Economist divide trade into two major types: goods and services. Goods are physical things like lettuces or cars, though they are not necessarily all "good." A packet of cigarettes is a "good " in this sense, even though it is likely to lead to a premature and painful death.
Services are non-physical, or "immaterial" things which are done by others for you, such as a haircut, a TV programme, or your education.
We trade with the European Union in both goods and services .
The "deal" agreed last week and to be voted on in parliament tomorrow is almost entirely restricted to goods.
UK goods entering the EU and vice versa will not have to pay customs duties, not will here be limits on quantities (quotas), but there will be checks and customs examinations to make sure that they conform to approved standards. There will be similar checks on goods going from the UK mainland to Northern Ireland.
The deal takes, as yet, no account of services, which is quite a handicap, since about three quarters of what the British economy now produces is services. Many of these, such as haircuts, do not enter much into international trade (unless you happen to be devoted to a particular French barber or Italian hairdresser) but many do. Until Friday our service providers can trade with the rest of the EU without any restrictions other than those which apply to everyone else.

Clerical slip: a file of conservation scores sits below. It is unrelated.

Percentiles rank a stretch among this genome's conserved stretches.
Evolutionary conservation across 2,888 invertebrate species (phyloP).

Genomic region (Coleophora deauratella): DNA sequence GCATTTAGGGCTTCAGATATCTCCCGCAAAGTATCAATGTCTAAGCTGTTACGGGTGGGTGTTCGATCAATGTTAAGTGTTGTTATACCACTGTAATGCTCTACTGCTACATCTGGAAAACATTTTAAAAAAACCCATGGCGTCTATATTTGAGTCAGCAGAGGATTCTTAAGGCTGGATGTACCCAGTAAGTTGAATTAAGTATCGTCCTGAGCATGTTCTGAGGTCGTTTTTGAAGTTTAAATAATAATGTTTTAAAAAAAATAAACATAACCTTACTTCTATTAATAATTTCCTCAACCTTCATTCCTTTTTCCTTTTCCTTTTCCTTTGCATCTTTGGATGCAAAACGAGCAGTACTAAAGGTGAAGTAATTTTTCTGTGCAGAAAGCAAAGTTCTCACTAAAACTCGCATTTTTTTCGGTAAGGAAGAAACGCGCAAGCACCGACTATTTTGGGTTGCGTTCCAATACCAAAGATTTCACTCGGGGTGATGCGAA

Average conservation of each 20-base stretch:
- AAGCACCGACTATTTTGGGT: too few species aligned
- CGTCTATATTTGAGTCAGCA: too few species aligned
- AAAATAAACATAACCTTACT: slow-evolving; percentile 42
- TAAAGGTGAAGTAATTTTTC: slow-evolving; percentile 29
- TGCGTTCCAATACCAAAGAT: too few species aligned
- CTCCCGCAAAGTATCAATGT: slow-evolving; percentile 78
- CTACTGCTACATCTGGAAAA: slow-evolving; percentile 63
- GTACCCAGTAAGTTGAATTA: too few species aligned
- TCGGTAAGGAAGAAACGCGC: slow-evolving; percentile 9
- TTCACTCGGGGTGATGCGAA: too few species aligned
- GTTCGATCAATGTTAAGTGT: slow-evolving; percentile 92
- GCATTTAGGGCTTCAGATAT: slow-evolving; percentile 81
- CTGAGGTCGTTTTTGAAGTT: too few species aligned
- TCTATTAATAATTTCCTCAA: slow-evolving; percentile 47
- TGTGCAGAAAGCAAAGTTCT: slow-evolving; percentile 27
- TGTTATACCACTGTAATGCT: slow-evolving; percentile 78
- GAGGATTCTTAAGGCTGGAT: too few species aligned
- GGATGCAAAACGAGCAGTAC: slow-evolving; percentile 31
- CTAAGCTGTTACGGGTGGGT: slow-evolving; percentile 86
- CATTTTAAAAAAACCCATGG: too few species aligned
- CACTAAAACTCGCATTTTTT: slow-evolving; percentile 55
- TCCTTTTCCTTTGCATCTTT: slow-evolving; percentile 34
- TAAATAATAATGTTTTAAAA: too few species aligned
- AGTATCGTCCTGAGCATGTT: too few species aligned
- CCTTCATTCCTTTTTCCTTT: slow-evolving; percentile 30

But not after 1st January.
This will be particularly awkward for financial services in which the UK is particularity skilled. and are at resent a major earner of foreign currency. But there's much more to trade in services than that.
In a contribution to the online magazine "The Article" the former Labour MP Denis MacShane spells out how our service sector goes far
beyond financial services:
The immaterial economy
While manufactured goods and most food will keep access to the Single Market – Marmite will still be on sale without tariffs – there is no guaranteed future for the millions of qualified, innovative professionals in the financial sector, banking, insurance, investment funds, management consultancy, legal advice, medicine, architecture, video, films, events organisers, creative workers like musicians and singers, all of whom have been working freely in Europe for decades without let and hindrance. They will now have to negotiate deals on equivalence or other access one by one with the EU 27, who will be quite happy to keep at bay British service providers to the benefit of their own nationals.
for the complete article.
The many talented people involved in these areas will hardly be singing "tidings of great joy."